This paper describes a Bayesian model for the assessment of inhalation exposures in an occupational setting; the methodology underpins a freely available web-based application for exposure assessment, the Advanced REACH Tool (ART). The ART is a higher tier exposure tool that combines disparate sources of information within a Bayesian statistical framework. The information is obtained from expert knowledge expressed in a calibrated mechanistic model of exposure assessment, data on inter- and intra-individual variability in exposures from the literature, and context-specific exposure measurements. The ART provides central estimates and credible intervals for different percentiles of the exposure distribution, for full-shift and long-term average exposures. The ART can produce exposure estimates in the absence of measurements, but the precision of the estimates improves as more data become available. The methodology presented in this paper is able to utilize partially analogous data, a novel approach designed to make efficient use of a sparsely populated measurement database although some additional research is still required before practical implementation. The methodology is demonstrated using two worked examples: an exposure to copper pyrithione in the spraying of antifouling paints and an exposure to ethyl acetate in shoe repair. PMID:24665110

  20. Data Assimilation Tools for CO2 Reservoir Model Development – A Review of Key Data Types, Analyses, and Selected Software

    SciTech Connect

    Rockhold, Mark L.; Sullivan, E. C.; Murray, Christopher J.; Last, George V.; Black, Gary D.

    2009-09-30

    Pacific Northwest National Laboratory (PNNL) has embarked on an initiative to develop world-class capabilities for performing experimental and computational analyses associated with geologic sequestration of carbon dioxide. The ultimate goal of this initiative is to provide science-based solutions for helping to mitigate the adverse effects of greenhouse gas emissions. This Laboratory-Directed Research and Development (LDRD) initiative currently has two primary focus areas—advanced experimental methods and computational analysis. The experimental methods focus area involves the development of new experimental capabilities, supported in part by the U.S. Department of Energy’s (DOE) Environmental Molecular Science Laboratory (EMSL) housed at PNNL, for quantifying mineral reaction kinetics with CO2 under high temperature and pressure (supercritical) conditions. The computational analysis focus area involves numerical simulation of coupled, multi-scale processes associated with CO2 sequestration in geologic media, and the development of software to facilitate building and parameterizing conceptual and numerical models of subsurface reservoirs that represent geologic repositories for injected CO2. This report describes work in support of the computational analysis focus area. The computational analysis focus area currently consists of several collaborative research projects. These are all geared towards the development and application of conceptual and numerical models for geologic sequestration of CO2. The software being developed for this focus area is referred to as the Geologic Sequestration Software Suite or GS3. A wiki-based software framework is being developed to support GS3. This report summarizes work performed in FY09 on one of the LDRD projects in the computational analysis focus area. The title of this project is Data Assimilation Tools for CO2 Reservoir Model Development. Some key objectives of this project in FY09 were to assess the current state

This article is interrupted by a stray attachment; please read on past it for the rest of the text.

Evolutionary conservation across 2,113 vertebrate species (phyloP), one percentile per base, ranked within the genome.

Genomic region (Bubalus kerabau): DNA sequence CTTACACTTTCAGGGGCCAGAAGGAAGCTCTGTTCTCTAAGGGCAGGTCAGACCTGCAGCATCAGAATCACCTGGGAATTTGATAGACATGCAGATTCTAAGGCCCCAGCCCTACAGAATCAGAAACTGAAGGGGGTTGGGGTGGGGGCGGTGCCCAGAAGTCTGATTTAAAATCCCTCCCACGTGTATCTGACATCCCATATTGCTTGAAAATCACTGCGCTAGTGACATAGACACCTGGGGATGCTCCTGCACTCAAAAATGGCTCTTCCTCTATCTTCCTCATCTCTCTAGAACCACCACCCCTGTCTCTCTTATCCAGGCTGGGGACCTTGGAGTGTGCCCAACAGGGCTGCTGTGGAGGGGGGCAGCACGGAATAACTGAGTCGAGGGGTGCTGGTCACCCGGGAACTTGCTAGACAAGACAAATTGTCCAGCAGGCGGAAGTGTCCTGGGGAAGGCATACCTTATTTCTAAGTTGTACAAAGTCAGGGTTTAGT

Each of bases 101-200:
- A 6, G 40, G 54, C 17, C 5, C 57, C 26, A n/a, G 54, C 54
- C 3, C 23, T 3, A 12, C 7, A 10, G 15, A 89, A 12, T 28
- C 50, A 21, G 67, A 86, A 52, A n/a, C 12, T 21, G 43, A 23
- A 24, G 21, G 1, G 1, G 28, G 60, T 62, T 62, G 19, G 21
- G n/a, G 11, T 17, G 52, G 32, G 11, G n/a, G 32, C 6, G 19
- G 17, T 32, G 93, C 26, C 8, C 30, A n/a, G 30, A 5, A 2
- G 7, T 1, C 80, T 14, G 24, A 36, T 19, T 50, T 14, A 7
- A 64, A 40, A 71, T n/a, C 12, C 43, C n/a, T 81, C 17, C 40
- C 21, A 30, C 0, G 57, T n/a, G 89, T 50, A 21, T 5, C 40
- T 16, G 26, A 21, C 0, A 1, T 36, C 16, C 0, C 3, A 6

1. The SRS-Viewer: A Software Tool for Displaying and Evaluation of Pyroshock Data

    NASA Astrophysics Data System (ADS)

    Eberl, Stefan

    2014-06-01

    For the evaluation of the success of a pyroshock, the time domain and the corresponding Shock-Response- Spectra (SRS) have to be considered. The SRS-Viewer is an IABG developed software tool [1] to read data in Universal File format (*.unv) and either display or plot for each accelerometer the time domain, corresponding SRS and the specified Reference-SRS with tolerances in the background.The software calculates the "Average (AVG)", "Maximum (MAX)" and "Minimum (MIN)" SRS of any selection of accelerometers. A statistical analysis calculates the percentages of measured SRS above the specified Reference-SRS level and the percentage within the tolerance bands for comparison with the specified success criteria.Overlay plots of single accelerometers of different test runs enable to monitor the repeatability of the shock input and the integrity of the specimen. Furthermore the difference between the shock on a mass-dummy and the real test unit can be examined.

  2. NgsRelate: a software tool for estimating pairwise relatedness from next-generation sequencing data

    PubMed Central

    Korneliussen, Thorfinn Sand; Moltke, Ida

    2015-01-01

    Motivation: Pairwise relatedness estimation is important in many contexts such as disease mapping and population genetics. However, all existing estimation methods are based on called genotypes, which is not ideal for next-generation sequencing (NGS) data of low depth from which genotypes cannot be called with high certainty. Results: We present a software tool, NgsRelate, for estimating pairwise relatedness from NGS data. It provides maximum likelihood estimates that are based on genotype likelihoods instead of genotypes and thereby takes the inherent uncertainty of the genotypes into account. Using both simulated and real data, we show that NgsRelate provides markedly better estimates for low-depth NGS data than two state-of-the-art genotype-based methods. Availability: NgsRelate is implemented in C++ and is available under the GNU license at www.popgen.dk/software. Contact: ida@binf.ku.dk Supplementary information: Supplementary data are available at Bioinformatics online. PMID:26323718